The magic system is very much the same. You pick up and equip materia to your weapons and accessories so you can use them in battle. One of the differences with the summons is that you only have the chance to use them in bigger battles and only when a bar that appears on screen has been filled. The big difference comes with the summons. In the original, the summons were a spell that was cast and did a single move doing a lot of damage. In the remake, though, the summoned entity joins you in the fight, and as well as doing automatic smaller attacks, you have the chance to perform extra attacks using the action via the ATB menu. Once the bar on screen has ticked down, the summon will leave the battle, but not before doing their main move for ample damage. I feel like this system does work, although, like other changes to the original, it takes a bit of getting used to.

I said at the start that it’s not the whole game, and that’s true. You play the game, up until the point where – on the original – you’d be asked to change discs, which kind of makes sense. Even though it’s not the full game, you still have hours and hours of gameplay, plus the ability to replay chapters should you want to.

All in all, I’ve really enjoyed Final Fantasy VII Remake. It does build on what was already an incredible game and provides you with more background to the characters and the ability to walk around and explore different areas. I’m interested to see what happens with part 2, whether they allow you to explore the map as in the original or whether it will be a bit more closed off. Either way, I look forward to how it’s done, especially when it introduces some of the higher level summons.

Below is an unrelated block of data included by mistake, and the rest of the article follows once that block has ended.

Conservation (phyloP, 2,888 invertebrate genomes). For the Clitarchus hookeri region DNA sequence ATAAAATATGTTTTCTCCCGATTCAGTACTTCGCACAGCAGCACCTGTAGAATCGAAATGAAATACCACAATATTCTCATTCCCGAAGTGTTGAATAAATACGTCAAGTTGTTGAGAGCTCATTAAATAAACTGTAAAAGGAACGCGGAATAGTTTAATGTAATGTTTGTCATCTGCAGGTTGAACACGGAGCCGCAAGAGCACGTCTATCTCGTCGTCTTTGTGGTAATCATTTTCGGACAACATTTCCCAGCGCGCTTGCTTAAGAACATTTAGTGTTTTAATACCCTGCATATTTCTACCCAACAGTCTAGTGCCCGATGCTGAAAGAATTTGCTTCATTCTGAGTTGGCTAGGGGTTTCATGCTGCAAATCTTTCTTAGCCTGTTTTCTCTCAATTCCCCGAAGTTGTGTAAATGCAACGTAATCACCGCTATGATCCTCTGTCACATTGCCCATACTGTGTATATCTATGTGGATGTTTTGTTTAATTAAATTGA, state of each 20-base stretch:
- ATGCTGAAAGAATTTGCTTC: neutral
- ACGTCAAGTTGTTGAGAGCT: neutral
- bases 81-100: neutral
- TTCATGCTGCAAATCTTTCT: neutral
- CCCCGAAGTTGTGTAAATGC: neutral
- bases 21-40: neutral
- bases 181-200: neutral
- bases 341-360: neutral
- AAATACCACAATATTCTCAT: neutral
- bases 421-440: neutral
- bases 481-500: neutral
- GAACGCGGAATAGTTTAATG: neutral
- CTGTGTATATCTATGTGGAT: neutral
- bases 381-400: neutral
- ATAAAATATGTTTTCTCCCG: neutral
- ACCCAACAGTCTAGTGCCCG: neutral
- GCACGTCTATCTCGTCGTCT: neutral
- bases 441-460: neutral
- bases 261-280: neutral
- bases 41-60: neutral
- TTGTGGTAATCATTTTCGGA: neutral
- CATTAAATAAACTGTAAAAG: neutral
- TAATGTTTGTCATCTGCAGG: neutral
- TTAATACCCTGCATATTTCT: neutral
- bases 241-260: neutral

I have no option but to give this ⭐️⭐️⭐️⭐️⭐️. It’s just brilliant, and despite only being a part of the game, it’s well worth it, and I honestly can’t wait for the next instalment. I highly recommend this game, whether you’re a fan of the original or not.

A Way Out: A Prison Break for Two (Review)

A Way Out is an action-adventure game that was released in 2018 for PC, Xbox One and PS4. It has no single-player mode and is only playable using either local or online co-op, both of which employ a split-screen dynamic.

The game follows main characters Leo and Vincent as they attempt to escape from prison and evade the authorities. In order to complete the game, players are required to co-operate with each other. This takes the form of creating distractions so the other player can perform an action, or assisting each other reaching certain parts of a level. The roles will change so it’s not always one creating distractions for the other. You’re able to watch what the other is doing via the split-screen and sometimes the action will change to a cut scene for one of the characters.

We first discovered this game back in 2018 when we borrowed it from a family member. We took our PS4 to a holiday cottage (when you were allowed to go to such places) and this game came along with us. The lure of a true two-player co-op game was what made us want to play A Way Out. There aren’t many of these types of games out there, especially ones that are so good.